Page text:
Figure 3
figure 3

Evolution of (a) the number of waste catalytic directions (color lines correspond to the population average of the five enzymes of the system with chromosomes; black line shows the average number of waste catalytic directions in case of independent replicators) and (b) the flux (both direct and waste) in the 5-step reaction network. Both fluxes are normalized (the unity of the direct flux corresponds to the optimal enzyme configuration). The direct flux fails to reach its maximal value due to recurrent mutations. (c) The stars represent the catalytic activities of the five enzymes relative to the maximal value represented by the circle at every 5·105 time step, beginning at 2·105. The sizes of the five substrates are 1.0×2.5×4.0×5.5×7.0, and the cyclic permutation of these sizes. Initially all enzymes is a hypercube with a side of 9.0. These cubes are large enough to fit onto every substrate.

The longer the reaction chain the longer it takes evolution to find the optimal solution (compare the time scales in Figure 2c and Figure 3a), but the solution is always found. For this reason the above observation can be extended to arbitrary reaction chain length (we have also obtained results for chain length of 6, data not shown) and different topologies, as there is nothing to suggest that the same mechanism could not work for longer reaction sets and more complex networks. However, longer reaction chains are computationally more demanding, and it quickly becomes unfeasible to follow as the number of reaction steps increases.

Our results are robust to the details of the model: changing the mutational variance or the redundancy of ribozymes within the protocells, or the introduction of fluctuating inflow of starting material, do not change our results in a qualitative manner.

Assortment load can be lowered by increasing the internal copy number of replicators (ncrit), although it also entails fitness costs (in terms of energy and speed). There is an increase of the attainable equilibrium flux of the last catalytic step by more efficient reduction of catalytic enhancement toward waste directions with the increase of ncrit; the increase is very modest (Figure 4). While assortment load is known to vanish at ncrit → [16], however, this ideal state is approached very slowly, and for realistic numbers of internal molecules the attainable final flux remains well below the optimal flux observed in protocells with a chromosome. We can thus conclude that within a reasonable range of ncrit values, our qualitative result holds: full specialization could not be reached even if each replicator was in a great excess (Figure 4).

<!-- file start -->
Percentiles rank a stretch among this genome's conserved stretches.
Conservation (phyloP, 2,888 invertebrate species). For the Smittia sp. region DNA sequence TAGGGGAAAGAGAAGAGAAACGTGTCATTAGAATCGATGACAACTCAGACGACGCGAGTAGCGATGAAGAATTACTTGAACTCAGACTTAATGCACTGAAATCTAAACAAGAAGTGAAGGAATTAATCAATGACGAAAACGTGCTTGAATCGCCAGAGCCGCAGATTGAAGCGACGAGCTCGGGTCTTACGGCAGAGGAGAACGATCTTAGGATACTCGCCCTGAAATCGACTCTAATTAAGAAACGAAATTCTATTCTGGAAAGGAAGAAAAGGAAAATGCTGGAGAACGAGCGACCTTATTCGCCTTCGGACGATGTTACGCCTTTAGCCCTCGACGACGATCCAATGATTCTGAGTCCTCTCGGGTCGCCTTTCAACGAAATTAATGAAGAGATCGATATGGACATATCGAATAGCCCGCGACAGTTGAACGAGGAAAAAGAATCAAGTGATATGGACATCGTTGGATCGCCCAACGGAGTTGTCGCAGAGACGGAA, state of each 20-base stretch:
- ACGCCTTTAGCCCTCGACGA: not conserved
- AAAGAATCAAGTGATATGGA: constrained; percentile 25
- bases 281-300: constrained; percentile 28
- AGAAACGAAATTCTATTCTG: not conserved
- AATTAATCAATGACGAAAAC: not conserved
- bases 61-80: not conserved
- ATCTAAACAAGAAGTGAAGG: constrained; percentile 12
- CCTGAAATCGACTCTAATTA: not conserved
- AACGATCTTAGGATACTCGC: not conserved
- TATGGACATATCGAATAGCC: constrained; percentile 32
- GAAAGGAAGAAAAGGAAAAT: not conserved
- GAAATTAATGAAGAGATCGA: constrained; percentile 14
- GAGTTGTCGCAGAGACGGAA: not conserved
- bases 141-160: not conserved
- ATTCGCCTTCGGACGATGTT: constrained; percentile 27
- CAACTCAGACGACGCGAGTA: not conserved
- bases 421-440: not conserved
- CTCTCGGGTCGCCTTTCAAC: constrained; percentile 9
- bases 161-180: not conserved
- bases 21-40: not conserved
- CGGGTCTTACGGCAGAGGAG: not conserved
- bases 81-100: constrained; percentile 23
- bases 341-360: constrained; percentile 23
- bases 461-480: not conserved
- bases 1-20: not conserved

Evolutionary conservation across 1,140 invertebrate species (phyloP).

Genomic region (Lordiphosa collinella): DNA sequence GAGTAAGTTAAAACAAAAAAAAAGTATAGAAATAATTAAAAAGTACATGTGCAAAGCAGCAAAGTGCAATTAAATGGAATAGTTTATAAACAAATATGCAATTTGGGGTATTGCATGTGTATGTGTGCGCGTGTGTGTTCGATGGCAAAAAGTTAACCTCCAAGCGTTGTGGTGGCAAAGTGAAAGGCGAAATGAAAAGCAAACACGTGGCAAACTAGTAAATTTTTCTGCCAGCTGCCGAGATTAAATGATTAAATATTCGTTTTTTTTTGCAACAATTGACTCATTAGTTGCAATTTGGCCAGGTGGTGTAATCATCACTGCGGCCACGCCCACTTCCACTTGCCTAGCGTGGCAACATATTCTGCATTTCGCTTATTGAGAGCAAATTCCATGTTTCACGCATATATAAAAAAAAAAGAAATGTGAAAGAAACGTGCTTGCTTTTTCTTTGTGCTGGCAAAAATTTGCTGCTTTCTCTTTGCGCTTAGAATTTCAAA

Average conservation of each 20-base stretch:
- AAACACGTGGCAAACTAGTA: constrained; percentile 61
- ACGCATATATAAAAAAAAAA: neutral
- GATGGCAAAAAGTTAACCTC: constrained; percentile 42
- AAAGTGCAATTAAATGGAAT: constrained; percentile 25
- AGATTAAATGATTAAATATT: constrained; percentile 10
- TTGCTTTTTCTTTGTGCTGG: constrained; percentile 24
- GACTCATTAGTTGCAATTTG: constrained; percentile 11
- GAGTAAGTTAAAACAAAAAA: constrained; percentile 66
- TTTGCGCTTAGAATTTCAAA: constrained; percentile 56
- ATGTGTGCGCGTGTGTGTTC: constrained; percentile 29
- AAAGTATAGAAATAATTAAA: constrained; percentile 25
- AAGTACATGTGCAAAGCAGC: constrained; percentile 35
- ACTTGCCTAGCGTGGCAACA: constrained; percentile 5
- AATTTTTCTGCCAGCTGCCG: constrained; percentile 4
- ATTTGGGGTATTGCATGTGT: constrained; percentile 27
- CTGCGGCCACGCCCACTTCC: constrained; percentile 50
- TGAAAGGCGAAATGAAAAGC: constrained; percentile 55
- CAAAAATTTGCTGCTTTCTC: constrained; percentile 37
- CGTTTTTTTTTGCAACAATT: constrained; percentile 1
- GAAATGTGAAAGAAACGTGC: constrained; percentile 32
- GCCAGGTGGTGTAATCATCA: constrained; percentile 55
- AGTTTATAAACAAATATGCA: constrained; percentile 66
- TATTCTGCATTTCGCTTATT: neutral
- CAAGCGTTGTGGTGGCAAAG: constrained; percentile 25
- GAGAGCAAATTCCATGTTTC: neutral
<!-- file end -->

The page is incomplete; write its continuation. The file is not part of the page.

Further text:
Figure 4
figure 4

The normalized flux at equilibrium as the function of the number of enzymes at protocell division ( ncrit). Other parameters as in Figure 2.

Our choice of mutational variance, σ = 0.05, allows convergence to equilibrium in reasonable time and at the same time it keeps fluctuation due to stochasticity down. Smaller mutational variance increases the time it takes to reach equilibrium and the final flux tends to its optimal value (unity), while a higher mutational variance decreases the mean flux toward biomass accumulation in a fully specialized population (Figure 5). Thus, our choice of mutational variance does not affect our qualitative outcomes.

Figure 5
figure 5

The evolution of mean flux (both direct and waste) in a 3-step reaction network. Both fluxes were normalized (the unity corresponds to the optimal enzyme configuration). Mean flux is determined every 103 time steps. The model was run for 5·105 time steps, results for the first 2·105 time steps are shown. All replicate populations reached the fully specialized state in equilibrium. Other parameters are as in Figure 2.

Figure 6
figure 6

The evolution of mean direct flux in the 3-step reaction network with individually replicating genes. Other parameters are as in Figure 2.

We have checked the case when catalytic activity was proportional to the natural logarithm of the binding energy: e = − ln ε, as dictated by thermodynamics. Results for reaction chain length of 3 show qualitatively the same results as results without the logarithm (data not shown).